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Wine-making has been taking place for at least 8,000 years and there is something mysterious about the fermentation of the fruit to make a drink that can have such potent effects. The fact that this drink can transform our mood and have quantifiable physical effects on us explains its prominent role in many religions, particularly Judaism and Christianity. Wine is mentioned no fewer than 155 times in the Old Testament. Indeed, Psalm 103 praises God for facets of His creation, including “Et vinum laetificat cor hominis”: and the wine gladdening the human heart. At the heart of Catholicism, there is the liturgy, that feeling of the pulse of the divine enacted out countless times all over the planet every day, in which wine plays a central role and perhaps a more visually striking one than the Host, the bread, since it resembles blood, a fact that has not been lost on poets throughout the centuries. In Charles Baudelaire’s semi-blasphemous “Hymne à la Beauté” (Hymn to Beauty), the first stanza makes a comparison between being bewitched by beauty and being under the influence of wine:

Viens-tu du ciel profond ou sors-tu de l’abîme,
O Beauté? ton regard, infernal et divin,
Verse confusément le bienfait et le crime,
Et l’on peut pour cela te comparer au vin.

Do you come from Heaven or rise from the abyss,
Beauty? Your gaze, divine and infernal,
Pours out confusedly benevolence and crime,
And one may for that, compare you to wine.

Baudelaire, whose poetic manipulation of the French language achieved things with it and for it that were unthinkable until that point, daringly rhymes “divin” and “au vin”, but really the simile is not at all sacrilegious because the transformation of mood heralded by wine is also mirrored in the process of viticulture itself, where very inviting looking fruit metamorphoses into an incredible drink, a veritable secular transsubstantiation.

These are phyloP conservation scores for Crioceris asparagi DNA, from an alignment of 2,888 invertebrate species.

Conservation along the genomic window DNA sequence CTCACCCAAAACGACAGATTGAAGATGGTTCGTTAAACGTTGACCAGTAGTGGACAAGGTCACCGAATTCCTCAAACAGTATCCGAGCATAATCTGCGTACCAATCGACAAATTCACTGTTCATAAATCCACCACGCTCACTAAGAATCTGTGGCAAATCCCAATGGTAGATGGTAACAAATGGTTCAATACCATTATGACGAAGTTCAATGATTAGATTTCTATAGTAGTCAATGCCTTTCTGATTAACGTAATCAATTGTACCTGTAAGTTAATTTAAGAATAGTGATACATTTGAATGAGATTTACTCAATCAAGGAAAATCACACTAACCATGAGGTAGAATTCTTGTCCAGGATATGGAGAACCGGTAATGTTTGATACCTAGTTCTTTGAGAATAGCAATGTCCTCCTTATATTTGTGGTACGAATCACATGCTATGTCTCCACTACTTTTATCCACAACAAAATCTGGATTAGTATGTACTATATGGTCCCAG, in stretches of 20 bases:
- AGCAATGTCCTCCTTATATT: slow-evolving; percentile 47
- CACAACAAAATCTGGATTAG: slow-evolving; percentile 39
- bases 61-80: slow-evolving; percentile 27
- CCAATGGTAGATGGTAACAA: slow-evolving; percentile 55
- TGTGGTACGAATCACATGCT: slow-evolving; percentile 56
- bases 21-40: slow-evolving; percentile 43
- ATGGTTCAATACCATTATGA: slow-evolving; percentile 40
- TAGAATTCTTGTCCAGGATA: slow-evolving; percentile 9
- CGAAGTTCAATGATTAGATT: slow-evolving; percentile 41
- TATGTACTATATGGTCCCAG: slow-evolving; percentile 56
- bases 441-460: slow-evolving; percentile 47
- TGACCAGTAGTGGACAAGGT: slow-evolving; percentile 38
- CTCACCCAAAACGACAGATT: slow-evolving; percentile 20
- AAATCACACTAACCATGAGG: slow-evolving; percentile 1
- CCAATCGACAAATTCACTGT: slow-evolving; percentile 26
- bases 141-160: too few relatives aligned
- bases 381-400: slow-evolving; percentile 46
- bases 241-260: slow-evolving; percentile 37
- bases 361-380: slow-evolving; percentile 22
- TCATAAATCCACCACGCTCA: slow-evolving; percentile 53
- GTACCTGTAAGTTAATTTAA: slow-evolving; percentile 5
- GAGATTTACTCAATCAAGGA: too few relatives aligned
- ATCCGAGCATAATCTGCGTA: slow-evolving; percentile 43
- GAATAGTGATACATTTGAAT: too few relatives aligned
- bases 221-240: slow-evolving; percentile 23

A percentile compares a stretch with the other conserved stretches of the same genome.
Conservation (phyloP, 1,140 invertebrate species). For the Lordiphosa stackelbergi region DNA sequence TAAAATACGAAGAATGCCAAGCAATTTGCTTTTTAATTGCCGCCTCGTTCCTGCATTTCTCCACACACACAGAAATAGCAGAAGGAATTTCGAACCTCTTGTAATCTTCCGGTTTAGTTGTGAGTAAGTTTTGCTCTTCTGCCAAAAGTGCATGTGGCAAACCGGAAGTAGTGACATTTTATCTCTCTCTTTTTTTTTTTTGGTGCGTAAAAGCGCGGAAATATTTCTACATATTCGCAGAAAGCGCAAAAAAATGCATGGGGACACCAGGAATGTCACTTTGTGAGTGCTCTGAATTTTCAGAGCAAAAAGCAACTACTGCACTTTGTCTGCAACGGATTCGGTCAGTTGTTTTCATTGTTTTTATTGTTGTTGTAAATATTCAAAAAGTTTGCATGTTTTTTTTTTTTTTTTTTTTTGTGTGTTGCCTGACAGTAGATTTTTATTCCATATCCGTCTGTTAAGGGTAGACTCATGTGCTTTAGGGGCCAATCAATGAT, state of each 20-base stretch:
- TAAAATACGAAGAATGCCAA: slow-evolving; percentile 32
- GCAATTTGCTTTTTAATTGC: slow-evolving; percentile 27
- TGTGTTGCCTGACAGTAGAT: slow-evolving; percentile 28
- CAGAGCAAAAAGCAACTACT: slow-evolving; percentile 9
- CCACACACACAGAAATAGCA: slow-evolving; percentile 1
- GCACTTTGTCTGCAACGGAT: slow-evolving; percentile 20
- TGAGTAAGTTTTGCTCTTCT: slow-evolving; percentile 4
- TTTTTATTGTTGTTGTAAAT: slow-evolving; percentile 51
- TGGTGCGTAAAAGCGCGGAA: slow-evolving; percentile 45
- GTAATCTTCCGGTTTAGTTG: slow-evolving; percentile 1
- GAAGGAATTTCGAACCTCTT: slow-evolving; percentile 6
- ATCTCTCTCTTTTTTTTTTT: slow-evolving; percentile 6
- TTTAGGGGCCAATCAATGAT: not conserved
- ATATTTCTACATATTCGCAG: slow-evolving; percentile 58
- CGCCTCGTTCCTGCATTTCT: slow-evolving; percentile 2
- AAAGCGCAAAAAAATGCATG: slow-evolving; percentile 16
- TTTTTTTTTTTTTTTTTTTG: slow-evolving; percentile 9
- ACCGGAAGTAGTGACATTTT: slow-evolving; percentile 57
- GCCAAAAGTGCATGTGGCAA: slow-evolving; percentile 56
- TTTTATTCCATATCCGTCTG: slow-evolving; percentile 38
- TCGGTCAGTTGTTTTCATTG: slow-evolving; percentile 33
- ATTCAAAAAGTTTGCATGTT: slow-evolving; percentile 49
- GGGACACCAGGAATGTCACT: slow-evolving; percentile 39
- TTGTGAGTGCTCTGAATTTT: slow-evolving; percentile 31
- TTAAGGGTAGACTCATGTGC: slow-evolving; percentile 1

©Photo. R.M.N. / R.-G. OjŽda

Wine growing also brings to mind human labour and the many people involved in its culture and production. My favourite image in this respect is the month of September in the fifteenth-century Très Riches Heures du Duc de Berry, above, which depicts peasants busily tending vines. One indolent figure is contentedly and greedily devouring grapes while his pregnant wife momentarily pauses from her toil. There is a particular timeless resonance about the societal inequalities that have many working hard for the enjoyment of a few, made more raw and poignant when it comes to a product that is a byword for merriment, feasting, and conviviality. Whether purposeful or not in the medieval illumination, the cold, menacing, and impersonal walls of the castle loom over the human, hard-working, and diverse characters in the vines. John Steinbeck picks up this trope in the title to his 1939 masterpiece about the Dust Bowl, The Grapes of Wrath. In this connection, there is a very fitting singular irony in the invention of the printing press. Gutenberg’s press was directly modelled on the screw wine presses of the Rhine Valley. The printing press would directly spawn revolt, change, and revolution, an unintended consequence of wine-making indeed.